14 Dec 2015
On 04/12/2015, the FCA published their quarterly consultation on proposed miscellaneous amendments to their Handbook, seeking feedback on their proposals.
The FCA are proposing to make certain consequential changes to rules and guidance relating to controllers and to make consequential changes to various RDR forms as a result of the Senior Managers’ Regime.
They have also proposed to add text to EG 7 to reflect the FCA’s ability to apply to the Court under section 89NA for a voting rights suspension order.
Responses are required to be submitted by 4th January 2016 for Chapters 7 and 9, and by 4th February for all other chapters.
The Competition and Markets Authority (CMA) have published the government’s response to their Consultation on updating the non-binding Ministerial statement of strategic priorities to the CMA, the Strategic Steer.
The CMA have updated the response to clarify:
Find out more: Department for Business Innovation and Skills Competition Competition Regime
The CML director general has recently stated at the body’s annual conference in London that “single-minded” regulators are hampering lenders’ ability to enter different areas of the market such as shared ownership. The director general asked the question of whether “we [lenders] want single-minded regulators who pursue regulatory perfection at the expense of an efficient and functioning market”. He also added: “We want slightly less initiative on the part of our regulators and we also want them to take into account how a competitive economy should function and that their goal should not be solely driven by a regulatory focus.”
The director general took the view that some of the regulators’ more restrictive requirements are preventing lenders from entering certain markets e.g. shared ownership, which in his view will be an important component of the housing market in the future.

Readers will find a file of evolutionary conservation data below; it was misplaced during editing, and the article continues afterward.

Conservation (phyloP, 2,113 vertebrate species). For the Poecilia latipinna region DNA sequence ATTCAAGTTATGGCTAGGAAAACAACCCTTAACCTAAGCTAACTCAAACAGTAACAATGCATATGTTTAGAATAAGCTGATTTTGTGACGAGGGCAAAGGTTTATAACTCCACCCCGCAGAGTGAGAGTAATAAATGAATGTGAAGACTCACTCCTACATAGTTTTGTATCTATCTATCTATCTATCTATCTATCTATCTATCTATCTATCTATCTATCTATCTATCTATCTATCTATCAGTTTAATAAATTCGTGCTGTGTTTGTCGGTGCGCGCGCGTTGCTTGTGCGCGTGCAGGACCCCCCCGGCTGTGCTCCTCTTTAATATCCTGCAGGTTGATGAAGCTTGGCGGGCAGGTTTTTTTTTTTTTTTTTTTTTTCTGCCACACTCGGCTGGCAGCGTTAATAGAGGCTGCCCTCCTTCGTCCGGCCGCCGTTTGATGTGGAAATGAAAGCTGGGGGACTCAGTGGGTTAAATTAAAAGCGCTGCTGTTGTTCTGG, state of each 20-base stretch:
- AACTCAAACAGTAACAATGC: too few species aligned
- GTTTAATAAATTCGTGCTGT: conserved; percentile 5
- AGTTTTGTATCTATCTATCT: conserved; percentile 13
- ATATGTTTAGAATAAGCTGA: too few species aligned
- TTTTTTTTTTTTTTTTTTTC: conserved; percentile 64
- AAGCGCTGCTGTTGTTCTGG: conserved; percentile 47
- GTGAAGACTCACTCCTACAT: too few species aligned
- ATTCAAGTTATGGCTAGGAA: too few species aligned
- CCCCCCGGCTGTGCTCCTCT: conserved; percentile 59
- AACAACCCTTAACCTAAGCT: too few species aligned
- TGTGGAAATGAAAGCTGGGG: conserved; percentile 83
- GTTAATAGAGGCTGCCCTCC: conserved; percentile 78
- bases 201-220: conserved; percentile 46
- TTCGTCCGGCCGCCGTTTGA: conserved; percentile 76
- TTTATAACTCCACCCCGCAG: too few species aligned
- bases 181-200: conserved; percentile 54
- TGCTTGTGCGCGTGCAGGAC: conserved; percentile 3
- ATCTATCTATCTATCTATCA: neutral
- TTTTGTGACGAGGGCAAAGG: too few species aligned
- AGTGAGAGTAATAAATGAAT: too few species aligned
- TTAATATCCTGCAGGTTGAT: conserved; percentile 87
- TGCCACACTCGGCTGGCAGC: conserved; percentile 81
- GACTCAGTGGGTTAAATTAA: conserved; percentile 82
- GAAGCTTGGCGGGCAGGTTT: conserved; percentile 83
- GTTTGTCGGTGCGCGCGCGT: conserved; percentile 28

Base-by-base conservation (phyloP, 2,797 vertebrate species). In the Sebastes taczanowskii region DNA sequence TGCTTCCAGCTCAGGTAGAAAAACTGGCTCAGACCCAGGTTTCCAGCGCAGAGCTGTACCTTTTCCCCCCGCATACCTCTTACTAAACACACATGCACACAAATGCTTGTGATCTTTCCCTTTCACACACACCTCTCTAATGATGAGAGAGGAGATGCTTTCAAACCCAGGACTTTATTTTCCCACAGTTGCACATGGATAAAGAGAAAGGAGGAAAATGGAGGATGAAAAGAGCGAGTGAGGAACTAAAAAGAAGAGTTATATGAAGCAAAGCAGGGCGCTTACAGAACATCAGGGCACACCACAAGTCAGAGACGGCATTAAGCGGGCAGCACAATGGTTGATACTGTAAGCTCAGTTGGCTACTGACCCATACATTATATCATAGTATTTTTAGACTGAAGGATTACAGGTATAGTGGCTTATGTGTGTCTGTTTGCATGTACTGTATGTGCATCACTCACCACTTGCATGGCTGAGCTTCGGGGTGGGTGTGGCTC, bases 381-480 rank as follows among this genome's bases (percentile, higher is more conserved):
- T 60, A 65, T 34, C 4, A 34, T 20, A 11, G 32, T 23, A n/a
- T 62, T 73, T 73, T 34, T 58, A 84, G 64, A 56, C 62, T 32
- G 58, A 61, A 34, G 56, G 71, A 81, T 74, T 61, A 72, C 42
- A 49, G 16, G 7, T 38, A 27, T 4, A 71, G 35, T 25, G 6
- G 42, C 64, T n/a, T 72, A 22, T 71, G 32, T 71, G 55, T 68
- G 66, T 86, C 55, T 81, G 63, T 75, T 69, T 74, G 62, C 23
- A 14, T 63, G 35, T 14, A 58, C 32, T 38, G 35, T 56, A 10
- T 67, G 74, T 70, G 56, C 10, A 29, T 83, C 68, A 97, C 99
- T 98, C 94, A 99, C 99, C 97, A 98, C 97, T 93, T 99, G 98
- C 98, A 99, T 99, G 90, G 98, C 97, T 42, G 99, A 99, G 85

Regulators were criticised by the director general for defining their objectives narrowly, particularly in the capital sphere, hampering the ability of lenders to become involved in that market.
Find out more: Mortgage Strategy
Two recent decisions by the Financial Ombudsman Service (FOS) in complaints by customers against lenders highlight the difficulties between banks and older customers in the context of interest-only mortgages.
In the first case, Mr A, a man in his eighties, contacted his lender to ask a question about his statement. During the call, he discovered his mortgage had a 25-year term; he had understood that he had a lifetime mortgage. The customer realised that this would mean that he would be forced to sell his home in his late 90s. He complained to his lender, asking them to change his arrangements. However, the lender refused, advising that they had not given Mr A advice about what mortgage to choose and that he had been given clear information about the terms he was signing up to.